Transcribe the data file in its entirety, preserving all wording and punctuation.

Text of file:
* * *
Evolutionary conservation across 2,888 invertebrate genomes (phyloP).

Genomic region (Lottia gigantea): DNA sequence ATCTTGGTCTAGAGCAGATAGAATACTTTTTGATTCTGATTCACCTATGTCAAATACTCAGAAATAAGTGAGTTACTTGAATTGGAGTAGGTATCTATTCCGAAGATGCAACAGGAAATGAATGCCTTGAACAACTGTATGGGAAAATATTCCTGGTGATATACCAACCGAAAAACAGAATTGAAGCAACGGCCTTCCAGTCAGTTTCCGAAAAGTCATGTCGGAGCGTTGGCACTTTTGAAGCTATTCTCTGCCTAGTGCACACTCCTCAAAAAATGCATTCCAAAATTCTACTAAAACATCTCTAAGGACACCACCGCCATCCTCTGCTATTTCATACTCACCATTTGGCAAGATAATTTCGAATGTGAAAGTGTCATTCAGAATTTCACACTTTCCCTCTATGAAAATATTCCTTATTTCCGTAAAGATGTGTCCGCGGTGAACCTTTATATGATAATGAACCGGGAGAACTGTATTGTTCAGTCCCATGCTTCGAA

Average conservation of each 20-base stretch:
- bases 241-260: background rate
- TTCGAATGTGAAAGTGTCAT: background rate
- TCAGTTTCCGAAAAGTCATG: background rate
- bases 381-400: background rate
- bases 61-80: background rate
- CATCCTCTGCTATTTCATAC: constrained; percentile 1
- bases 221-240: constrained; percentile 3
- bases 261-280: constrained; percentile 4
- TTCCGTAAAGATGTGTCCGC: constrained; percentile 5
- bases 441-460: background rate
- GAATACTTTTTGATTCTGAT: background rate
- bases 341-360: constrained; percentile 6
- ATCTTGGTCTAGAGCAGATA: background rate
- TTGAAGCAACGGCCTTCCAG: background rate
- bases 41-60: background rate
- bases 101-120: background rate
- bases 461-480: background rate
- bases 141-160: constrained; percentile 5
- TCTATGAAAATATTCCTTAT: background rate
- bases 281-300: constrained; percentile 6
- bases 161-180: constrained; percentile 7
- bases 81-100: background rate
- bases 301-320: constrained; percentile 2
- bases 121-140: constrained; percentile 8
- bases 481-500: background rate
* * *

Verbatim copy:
Evolutionary conservation across 2,888 invertebrate genomes (phyloP).

Genomic region (Lottia gigantea): DNA sequence ATCTTGGTCTAGAGCAGATAGAATACTTTTTGATTCTGATTCACCTATGTCAAATACTCAGAAATAAGTGAGTTACTTGAATTGGAGTAGGTATCTATTCCGAAGATGCAACAGGAAATGAATGCCTTGAACAACTGTATGGGAAAATATTCCTGGTGATATACCAACCGAAAAACAGAATTGAAGCAACGGCCTTCCAGTCAGTTTCCGAAAAGTCATGTCGGAGCGTTGGCACTTTTGAAGCTATTCTCTGCCTAGTGCACACTCCTCAAAAAATGCATTCCAAAATTCTACTAAAACATCTCTAAGGACACCACCGCCATCCTCTGCTATTTCATACTCACCATTTGGCAAGATAATTTCGAATGTGAAAGTGTCATTCAGAATTTCACACTTTCCCTCTATGAAAATATTCCTTATTTCCGTAAAGATGTGTCCGCGGTGAACCTTTATATGATAATGAACCGGGAGAACTGTATTGTTCAGTCCCATGCTTCGAA

Average conservation of each 20-base stretch:
- bases 241-260: background rate
- TTCGAATGTGAAAGTGTCAT: background rate
- TCAGTTTCCGAAAAGTCATG: background rate
- bases 381-400: background rate
- bases 61-80: background rate
- CATCCTCTGCTATTTCATAC: constrained; percentile 1
- bases 221-240: constrained; percentile 3
- bases 261-280: constrained; percentile 4
- TTCCGTAAAGATGTGTCCGC: constrained; percentile 5
- bases 441-460: background rate
- GAATACTTTTTGATTCTGAT: background rate
- bases 341-360: constrained; percentile 6
- ATCTTGGTCTAGAGCAGATA: background rate
- TTGAAGCAACGGCCTTCCAG: background rate
- bases 41-60: background rate
- bases 101-120: background rate
- bases 461-480: background rate
- bases 141-160: constrained; percentile 5
- TCTATGAAAATATTCCTTAT: background rate
- bases 281-300: constrained; percentile 6
- bases 161-180: constrained; percentile 7
- bases 81-100: background rate
- bases 301-320: constrained; percentile 2
- bases 121-140: constrained; percentile 8
- bases 481-500: background rate